Appropriate antipsychotics were prescribed according to each patient’s condition regarding attitudes, behaviors, comorbidities, severity of signs and symptoms, demographic and environmental factors, and the cognitive functioning of patients (García et al., 2016). Used doses were calculated to be haloperidol equivalent dose, as we used olanzapine 10 mg, aripiprazole 20 mg, haloperidol 10 mg, risperidone 4 mg, and quetiapine 400 mg (Leucht et al., 2014). Doses of antipsychotics were fixed during the period of 3 months (risperidone 4 mg/day, olanzapine 10–15 mg/day, aripiprazole 5–15 mg/day, haloperidol 5–10 mg/day, quetiapine 100–200 mg/day, benztropine 2–3 mg/day, and haloperidol depot twice/month). The medication adherence was assessed by Morisky scale (Castellucci et al., 2015).
The lifestyle interventions included psychoeducational, dietary, and exercise programs ([Table 1]). The psychoeducational program included information offered to patients regarding their medication and illness in a manner that can enhance medication adherence and promote relapse prevention and focused on the roles of eating and activity in weight management. Topics included healthful weight management techniques, such as benefits of nutrition, physical fitness, and available behavioral techniques. It was administered to patients in lifestyle groups at baseline and at weeks 4, 8, and 12.
Individualized well-balanced diet plan for each patient was done by the clinical nutritionist in the hospital according to patient’s measurements, physical health, and acceptance. Each diet plan was suitable to each patient according to their conditions, and daily follow-up of the diet was done by nurses and care givers.
Aerobic exercise intervention and stretching-toning control program was planned by the physical trainer of the hospital in the playground. The intensity of aerobic exercise intervention was based on each individual’s age-adjusted maximum heart rate (maximum heart rate: 220-age). Moderate exercise for 2.5 h/week should help heart stay healthy. The patient was doing moderate exercise if his/her heart rate was 50–70% of your maximum heart rate. This means that a 20-year-old individual with a maximum heart rate of 200 beat/min should have a target heart rate of 100–140 beat/min during moderate exercise. Doing vigorous exercise for 75 min/week or more will improve heart’s health. On doing vigorous exercise, heart rate is 70–85% of your maximum heart rate. For a 20-year-old individual, this would be 140–170 beat/min during vigorous exercise. Each aerobic exercise session included 5 min of walking for a warm-up, followed by 30 min of aerobic exercise, then finally a 5-min cool-down period, that is, 40 min in total. To ensure that participants were exercising safely at their target intensity, hear rate monitors were used to monitor exercise intensity throughout the 12-week training program under one-to-one supervision (Wang et al., 2018). The stretching and toning control program consisted of a 30-min recorded program of 14 exercise routines, including a 3-min warm-up, 25-min flexibility, toning, and balance exercises designed to use all major muscle groups of the upper and lower extremities, and a 2-min cool-down exercise performed to music. The supervisor gave every participant one-to-one monitoring through every session to maintain fidelity. The attendance goal for both programs was five times per week. Participants of both groups were scheduled to contact the trainer three times per week for 3 months to ensure that their rate of attendance exceeded 60%. Thus, all participants completed at least 36 sessions (Wang et al., 2018). Patients were interviewed by the psychiatrist at baseline and every 4 weeks thereafter (at beginning, after 1 month, after 2 months, and after 3 months). The interviewer asked questions pertaining to all included scales and encouraged participants to discuss their history, circumstances surrounding their hospitalization, their current life situation, and their symptoms. The objective of this process is to establish rapport and allow participants to express areas of concern. During each clinical interview, patient’s affective, motor, behavioral, and cognitive functions were observed. Their ability to participate by empowering them through their creative expressions and their integrative and interactive functions were also directly observed by the interviewers. The duration of each clinical interview was 45–60 min. Each rating was assigned by first referring to the item definition to determine presence of a symptom. The severity of an item is then determined by deciding which anchoring point best described the participant’s functioning, whether or not all components of the description are observed. Each patient was followed with a monthly card on which PANSS, Glasgow Antipsychotic Side‐effect Scale (Health Promoting Lifestyle Profile Scale II) and Eating Scale were recorded. This card was used in each follow-up to record any change in previous data throughout the study.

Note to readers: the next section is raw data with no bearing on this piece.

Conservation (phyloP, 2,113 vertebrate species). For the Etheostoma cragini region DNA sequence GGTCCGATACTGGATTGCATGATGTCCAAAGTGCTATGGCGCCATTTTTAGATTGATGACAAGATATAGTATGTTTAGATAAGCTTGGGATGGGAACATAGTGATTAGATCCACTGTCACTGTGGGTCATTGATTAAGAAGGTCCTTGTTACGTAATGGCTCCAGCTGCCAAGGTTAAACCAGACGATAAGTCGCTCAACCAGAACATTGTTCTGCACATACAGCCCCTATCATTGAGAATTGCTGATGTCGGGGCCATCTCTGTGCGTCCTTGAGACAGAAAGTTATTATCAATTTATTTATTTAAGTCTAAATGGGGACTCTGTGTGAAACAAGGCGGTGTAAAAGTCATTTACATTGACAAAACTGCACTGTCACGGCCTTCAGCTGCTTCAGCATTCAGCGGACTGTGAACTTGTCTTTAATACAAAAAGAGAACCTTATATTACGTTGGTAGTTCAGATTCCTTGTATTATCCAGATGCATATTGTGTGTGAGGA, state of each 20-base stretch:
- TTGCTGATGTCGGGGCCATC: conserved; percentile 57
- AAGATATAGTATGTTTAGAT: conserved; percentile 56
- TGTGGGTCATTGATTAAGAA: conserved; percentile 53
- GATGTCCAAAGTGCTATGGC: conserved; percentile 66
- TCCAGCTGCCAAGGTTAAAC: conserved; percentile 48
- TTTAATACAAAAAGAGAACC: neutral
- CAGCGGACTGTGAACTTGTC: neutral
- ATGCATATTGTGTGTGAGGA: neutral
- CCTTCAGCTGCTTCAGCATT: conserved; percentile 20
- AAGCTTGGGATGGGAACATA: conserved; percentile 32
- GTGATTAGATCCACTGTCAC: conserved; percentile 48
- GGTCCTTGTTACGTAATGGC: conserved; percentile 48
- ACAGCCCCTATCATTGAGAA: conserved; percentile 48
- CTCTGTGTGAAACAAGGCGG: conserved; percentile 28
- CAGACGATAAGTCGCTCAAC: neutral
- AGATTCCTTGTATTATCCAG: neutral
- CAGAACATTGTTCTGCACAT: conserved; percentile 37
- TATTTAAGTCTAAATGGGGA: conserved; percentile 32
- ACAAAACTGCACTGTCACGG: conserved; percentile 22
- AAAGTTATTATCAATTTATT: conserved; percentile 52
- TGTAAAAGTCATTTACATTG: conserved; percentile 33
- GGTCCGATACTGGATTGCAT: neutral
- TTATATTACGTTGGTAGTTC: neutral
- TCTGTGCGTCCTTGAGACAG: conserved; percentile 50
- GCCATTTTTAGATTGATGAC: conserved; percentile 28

All data were analyzed using SPSS 20.0 for Windows (SPSS Inc., Chicago, Illinois, USA) and MedCalc 13 for Windows (MedCalc Software bvba, Ostend, Belgium). Continuous variables were expressed as the mean±SD and median (range), and the categorical variables were expressed as a number (percentage).
Continuous variables were checked for normality by using Shapiro–Wilk test. Independent sample Student’s t test was used to compare two groups of normally distributed data, whereas Mann–Whitney U test was used for non-normally distributed data. One-way analysis of variance test was used to compare more than two measurements of non-normally distributed data.